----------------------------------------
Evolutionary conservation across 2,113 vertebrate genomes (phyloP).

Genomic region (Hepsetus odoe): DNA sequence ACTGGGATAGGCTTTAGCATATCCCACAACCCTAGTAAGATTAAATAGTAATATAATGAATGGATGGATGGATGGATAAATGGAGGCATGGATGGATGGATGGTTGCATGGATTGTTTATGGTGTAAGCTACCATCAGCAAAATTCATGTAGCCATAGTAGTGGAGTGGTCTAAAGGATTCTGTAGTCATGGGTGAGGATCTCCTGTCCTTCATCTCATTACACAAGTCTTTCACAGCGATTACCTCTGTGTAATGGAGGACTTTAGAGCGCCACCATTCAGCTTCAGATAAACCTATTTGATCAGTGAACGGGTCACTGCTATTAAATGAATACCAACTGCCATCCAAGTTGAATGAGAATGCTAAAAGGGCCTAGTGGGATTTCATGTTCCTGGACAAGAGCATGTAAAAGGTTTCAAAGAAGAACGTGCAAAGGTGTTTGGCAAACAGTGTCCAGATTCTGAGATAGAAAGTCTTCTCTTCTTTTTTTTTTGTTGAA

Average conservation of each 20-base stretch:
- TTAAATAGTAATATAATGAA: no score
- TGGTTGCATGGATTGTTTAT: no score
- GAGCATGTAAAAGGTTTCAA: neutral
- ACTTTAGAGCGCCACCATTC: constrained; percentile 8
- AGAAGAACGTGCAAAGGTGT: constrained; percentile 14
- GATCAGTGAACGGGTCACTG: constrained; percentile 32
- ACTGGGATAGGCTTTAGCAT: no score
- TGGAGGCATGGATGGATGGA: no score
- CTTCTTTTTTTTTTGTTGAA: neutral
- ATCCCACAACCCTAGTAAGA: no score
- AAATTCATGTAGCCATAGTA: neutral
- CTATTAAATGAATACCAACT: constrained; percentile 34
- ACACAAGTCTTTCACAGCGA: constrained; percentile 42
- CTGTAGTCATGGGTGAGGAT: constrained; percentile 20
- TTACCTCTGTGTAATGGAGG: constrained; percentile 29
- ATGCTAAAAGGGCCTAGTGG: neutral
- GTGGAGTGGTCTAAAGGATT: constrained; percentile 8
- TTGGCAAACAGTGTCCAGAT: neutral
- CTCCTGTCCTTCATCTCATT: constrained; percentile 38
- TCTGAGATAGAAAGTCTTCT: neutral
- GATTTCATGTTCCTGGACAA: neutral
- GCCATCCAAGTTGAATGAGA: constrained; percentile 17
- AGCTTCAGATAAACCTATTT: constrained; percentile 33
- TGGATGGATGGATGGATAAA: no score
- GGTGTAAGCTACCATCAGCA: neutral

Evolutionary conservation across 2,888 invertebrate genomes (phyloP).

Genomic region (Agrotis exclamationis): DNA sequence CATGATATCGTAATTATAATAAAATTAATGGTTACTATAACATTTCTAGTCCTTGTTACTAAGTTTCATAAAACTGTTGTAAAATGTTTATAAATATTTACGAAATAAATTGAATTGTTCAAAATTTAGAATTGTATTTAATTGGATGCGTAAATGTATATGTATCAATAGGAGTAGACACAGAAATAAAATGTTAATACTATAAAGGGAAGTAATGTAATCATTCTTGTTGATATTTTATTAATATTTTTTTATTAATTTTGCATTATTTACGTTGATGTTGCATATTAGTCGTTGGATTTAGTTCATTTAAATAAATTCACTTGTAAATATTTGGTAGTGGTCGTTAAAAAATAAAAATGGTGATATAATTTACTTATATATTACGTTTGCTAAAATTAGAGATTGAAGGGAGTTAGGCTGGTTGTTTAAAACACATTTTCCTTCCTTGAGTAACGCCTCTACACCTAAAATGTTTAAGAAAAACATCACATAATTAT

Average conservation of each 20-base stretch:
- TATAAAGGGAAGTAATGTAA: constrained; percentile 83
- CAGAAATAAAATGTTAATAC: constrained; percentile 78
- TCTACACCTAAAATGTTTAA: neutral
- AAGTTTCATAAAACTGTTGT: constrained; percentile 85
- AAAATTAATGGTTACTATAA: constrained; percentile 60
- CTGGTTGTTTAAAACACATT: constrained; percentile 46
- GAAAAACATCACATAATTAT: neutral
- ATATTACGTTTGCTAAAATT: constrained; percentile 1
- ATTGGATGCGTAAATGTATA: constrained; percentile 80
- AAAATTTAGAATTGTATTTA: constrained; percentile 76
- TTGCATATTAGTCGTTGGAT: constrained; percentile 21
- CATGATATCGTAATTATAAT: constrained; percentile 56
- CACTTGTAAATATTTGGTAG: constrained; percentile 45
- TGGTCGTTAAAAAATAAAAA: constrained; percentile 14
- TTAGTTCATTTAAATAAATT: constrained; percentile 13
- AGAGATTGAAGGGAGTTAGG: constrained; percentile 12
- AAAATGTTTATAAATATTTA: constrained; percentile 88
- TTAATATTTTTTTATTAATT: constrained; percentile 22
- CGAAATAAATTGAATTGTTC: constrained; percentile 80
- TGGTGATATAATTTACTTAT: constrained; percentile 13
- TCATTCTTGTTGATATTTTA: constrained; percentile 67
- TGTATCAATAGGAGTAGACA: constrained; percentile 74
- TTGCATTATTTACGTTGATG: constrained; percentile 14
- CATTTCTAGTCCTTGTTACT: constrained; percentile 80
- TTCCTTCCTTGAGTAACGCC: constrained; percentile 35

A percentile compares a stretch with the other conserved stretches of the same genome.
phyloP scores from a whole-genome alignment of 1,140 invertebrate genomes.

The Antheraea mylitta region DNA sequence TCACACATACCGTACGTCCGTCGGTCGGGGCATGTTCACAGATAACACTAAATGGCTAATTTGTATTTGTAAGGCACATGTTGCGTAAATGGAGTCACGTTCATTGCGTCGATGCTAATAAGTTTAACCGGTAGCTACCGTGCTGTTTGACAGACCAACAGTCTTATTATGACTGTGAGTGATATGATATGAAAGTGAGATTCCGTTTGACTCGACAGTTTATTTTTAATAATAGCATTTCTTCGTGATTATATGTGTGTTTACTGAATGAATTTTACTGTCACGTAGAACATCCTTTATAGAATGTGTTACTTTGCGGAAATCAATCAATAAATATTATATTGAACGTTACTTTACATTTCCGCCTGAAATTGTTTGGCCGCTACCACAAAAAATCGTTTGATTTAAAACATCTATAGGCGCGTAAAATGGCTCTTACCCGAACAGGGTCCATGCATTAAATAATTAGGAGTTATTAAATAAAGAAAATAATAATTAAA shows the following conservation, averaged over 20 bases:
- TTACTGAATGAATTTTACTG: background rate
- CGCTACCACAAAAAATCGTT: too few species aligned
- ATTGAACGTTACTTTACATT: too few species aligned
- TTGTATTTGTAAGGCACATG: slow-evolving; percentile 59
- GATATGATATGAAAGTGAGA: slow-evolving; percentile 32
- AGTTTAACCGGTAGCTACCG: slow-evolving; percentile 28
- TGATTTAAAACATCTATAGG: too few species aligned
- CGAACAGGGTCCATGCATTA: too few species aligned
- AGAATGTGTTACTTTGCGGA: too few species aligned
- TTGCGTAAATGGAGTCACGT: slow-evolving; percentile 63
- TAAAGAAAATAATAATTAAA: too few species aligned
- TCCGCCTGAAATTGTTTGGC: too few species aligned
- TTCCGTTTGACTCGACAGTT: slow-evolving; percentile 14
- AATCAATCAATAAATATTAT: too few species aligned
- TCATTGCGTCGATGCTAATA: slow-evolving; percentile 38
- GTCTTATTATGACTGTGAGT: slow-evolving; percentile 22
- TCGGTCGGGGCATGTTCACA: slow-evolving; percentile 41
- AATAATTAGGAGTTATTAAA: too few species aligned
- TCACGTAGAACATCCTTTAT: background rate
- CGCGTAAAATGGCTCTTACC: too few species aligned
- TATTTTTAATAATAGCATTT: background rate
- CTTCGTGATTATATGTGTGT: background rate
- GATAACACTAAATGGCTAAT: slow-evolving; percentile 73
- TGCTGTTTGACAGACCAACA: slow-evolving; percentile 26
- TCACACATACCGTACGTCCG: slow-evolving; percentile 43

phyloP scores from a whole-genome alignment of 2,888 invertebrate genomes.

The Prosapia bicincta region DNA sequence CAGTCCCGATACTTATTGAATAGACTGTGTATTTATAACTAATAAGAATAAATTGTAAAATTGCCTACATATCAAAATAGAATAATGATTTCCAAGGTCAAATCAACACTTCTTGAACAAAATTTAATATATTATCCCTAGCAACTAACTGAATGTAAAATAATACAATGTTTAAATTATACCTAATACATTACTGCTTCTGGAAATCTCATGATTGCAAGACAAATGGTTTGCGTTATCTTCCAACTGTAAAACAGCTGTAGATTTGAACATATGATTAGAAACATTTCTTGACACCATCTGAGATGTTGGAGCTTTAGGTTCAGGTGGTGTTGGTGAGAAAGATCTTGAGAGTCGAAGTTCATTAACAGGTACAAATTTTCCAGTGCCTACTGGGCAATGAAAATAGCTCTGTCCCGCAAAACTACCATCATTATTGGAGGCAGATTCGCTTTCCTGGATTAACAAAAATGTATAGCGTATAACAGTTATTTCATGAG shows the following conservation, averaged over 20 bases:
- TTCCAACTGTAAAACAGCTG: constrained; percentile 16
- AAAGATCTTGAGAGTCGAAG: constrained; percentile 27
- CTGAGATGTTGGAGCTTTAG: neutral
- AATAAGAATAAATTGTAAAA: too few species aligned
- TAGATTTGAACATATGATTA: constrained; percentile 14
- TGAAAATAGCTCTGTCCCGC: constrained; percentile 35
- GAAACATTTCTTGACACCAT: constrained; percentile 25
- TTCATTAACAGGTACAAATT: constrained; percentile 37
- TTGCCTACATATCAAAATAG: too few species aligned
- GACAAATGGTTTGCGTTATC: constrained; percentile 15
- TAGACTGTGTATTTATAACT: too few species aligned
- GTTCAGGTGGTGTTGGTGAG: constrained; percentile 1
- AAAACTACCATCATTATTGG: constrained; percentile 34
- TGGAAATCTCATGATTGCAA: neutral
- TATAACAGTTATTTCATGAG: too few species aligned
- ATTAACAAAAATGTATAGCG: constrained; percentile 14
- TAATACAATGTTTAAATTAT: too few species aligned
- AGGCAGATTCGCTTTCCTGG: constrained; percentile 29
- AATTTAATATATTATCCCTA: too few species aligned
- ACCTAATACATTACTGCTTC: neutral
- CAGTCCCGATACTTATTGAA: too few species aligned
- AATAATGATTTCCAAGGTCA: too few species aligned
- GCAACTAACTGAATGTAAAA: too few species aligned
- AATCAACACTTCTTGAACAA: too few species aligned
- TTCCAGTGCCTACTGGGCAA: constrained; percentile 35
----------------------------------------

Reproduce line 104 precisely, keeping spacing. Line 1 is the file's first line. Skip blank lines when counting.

- AGGCAGATTCGCTTTCCTGG: constrained; percentile 29